While puppy play is largely social and can provide a welcome release from the day’s stresses or anxieties, Cook said it has also helped many people with existing mental health issues.

And for members of the LGBTI community who are at a disproportionate risk of depression, anxiety, and suicidal thoughts, this is particularly salient.

“Mental health wise it’s helped me immensely,” he said.

“From when I was homeless and suffering post-traumatic stress and depression, along with anxiety disorders – I find that if I don’t pup out over long periods of time that will stress me out.

“I can have a day or evening of pupping out by myself or with others and I feel that much calmer.

“There’s quite a common theme that people with a high-stress job that pup out find themselves super relaxed and chill.”

Queensland-based Benjamin Bullivant has two pup personas: Pup Scout and Pup Spanky.

The former is a purely social persona, one that allows him to get into the headspace of a pup, while the latter is open to both socialising and sex.

“Headspace pups only have the headspace of a pup, while there are those that are very sexual but that’s not just penetration – it could also be bondage or discipline,” he said.

“It depends on the situation. In public situations in headspace mode you might be interacting with the crowd where I’m with my handler, but if I’m wearing leather it might be my sexual side which is more fluid.

“I identify as a leather pup so I wear leather, but you have other pups out there who might not wear any gear. It depends on people’s personas.”

As a result of the misinformation or preconceived ideas around puppy play, those in the community both here and abroad face regular stigma.

Bullivant said since first engaging in the subculture five to six years ago he encountered discrimination, something that has persisted even now.

“Quite regularly even now, some people can be quite rude about it, where others are more curious and inquisitive and don’t even realise they could be saying things that are offensive,” he said.

“But there are also people that see it as bestiality or something and that can be downright rude and discriminatory.

“Instead of judging something first, you should think to yourself: your kink mightn’t be my kink, and that doesn’t matter.”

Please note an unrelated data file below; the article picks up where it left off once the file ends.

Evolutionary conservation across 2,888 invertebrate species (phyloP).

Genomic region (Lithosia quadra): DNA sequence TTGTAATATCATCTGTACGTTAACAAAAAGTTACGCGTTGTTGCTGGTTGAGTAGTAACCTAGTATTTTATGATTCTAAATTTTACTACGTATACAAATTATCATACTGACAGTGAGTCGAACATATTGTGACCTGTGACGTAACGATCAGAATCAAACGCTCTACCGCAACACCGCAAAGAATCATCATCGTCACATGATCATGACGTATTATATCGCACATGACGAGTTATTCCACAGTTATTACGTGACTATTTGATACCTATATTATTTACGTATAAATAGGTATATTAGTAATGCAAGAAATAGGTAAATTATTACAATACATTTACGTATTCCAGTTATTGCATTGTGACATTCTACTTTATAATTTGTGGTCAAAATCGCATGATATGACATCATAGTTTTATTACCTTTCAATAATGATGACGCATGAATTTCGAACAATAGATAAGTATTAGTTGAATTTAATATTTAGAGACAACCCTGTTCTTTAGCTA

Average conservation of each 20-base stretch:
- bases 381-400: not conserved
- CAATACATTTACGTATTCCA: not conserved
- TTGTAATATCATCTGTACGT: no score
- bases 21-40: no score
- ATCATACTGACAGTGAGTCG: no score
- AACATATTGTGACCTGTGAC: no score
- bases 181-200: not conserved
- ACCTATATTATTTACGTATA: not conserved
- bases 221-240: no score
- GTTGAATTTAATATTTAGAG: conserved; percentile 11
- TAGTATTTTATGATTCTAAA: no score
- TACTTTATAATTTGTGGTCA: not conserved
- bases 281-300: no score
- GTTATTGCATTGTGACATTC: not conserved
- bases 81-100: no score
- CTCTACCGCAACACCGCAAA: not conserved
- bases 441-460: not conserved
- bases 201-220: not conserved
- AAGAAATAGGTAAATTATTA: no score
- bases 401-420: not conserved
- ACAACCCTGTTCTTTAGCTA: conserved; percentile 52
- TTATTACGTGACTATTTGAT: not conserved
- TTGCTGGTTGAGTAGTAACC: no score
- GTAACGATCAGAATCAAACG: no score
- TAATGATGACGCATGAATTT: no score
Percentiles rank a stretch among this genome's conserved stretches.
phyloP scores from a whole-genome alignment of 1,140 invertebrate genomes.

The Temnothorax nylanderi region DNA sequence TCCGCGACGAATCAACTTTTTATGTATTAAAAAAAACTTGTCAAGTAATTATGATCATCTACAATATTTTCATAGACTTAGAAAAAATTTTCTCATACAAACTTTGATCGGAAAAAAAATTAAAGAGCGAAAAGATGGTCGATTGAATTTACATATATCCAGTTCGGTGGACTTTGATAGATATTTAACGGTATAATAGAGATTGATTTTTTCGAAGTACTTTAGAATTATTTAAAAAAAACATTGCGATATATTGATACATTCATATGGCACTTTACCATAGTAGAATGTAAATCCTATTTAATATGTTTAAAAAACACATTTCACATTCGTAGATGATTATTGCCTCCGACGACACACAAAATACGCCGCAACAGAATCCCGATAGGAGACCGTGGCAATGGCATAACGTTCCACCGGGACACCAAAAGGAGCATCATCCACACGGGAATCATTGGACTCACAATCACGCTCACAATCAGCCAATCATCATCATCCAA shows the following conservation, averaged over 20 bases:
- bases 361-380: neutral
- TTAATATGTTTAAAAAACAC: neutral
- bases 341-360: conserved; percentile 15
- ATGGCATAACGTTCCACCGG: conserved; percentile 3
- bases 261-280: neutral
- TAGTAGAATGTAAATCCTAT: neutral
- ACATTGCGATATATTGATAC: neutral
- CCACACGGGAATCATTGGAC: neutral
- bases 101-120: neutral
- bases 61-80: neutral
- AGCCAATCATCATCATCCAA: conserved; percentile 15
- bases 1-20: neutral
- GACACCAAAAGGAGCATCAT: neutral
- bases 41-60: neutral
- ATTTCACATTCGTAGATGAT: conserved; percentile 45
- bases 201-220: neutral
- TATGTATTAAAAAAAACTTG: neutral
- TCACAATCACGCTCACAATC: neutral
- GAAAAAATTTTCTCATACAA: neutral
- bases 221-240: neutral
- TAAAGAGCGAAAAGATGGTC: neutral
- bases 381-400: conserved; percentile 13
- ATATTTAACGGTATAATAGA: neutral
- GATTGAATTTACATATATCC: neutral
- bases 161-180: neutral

He added that times have changed substantially.

“There’s a lot less stigma than when I first entered puppy play because a lot of people said it had to do with bestiality when it has nothing to do with that,” he said.

“It’s quite a release, it’s almost like a meditational release, and it’s very relaxing.

“It’s about being amongst your own company and other’s company, so there’s stigma there, but there’s still stigma for a lot of different fetishes.”

Cook reflected similar sentiments, highlighting the main problem with people equating puppy play with bestiality.

“If you try to approach someone in our community thinking they want to get fucked by a dog, they’re probably going to throw up,” he said.

“You also have those that have heard about it in the past that believe it’s all about domination, submission, and humiliation, which was only true up until about 20 years ago when the community started shifting.

“The past two Pride marches in Melbourne have seen parents bring their small kids up to us so they could pat us – responses like that show it can be purely social.”

While the spectrum of puppy play is as vast as it is diverse, Cook said at the end of the day it’s about giving people an outlet to forget any troubles they may be facing.

“It’s a way for people to express part of the personality they have that they don’t normally have the opportunity to express,” he said.

“When I’m on the floor I can parcel up my anxiety and depression and leave it to the side, giving my heart and brain a break.”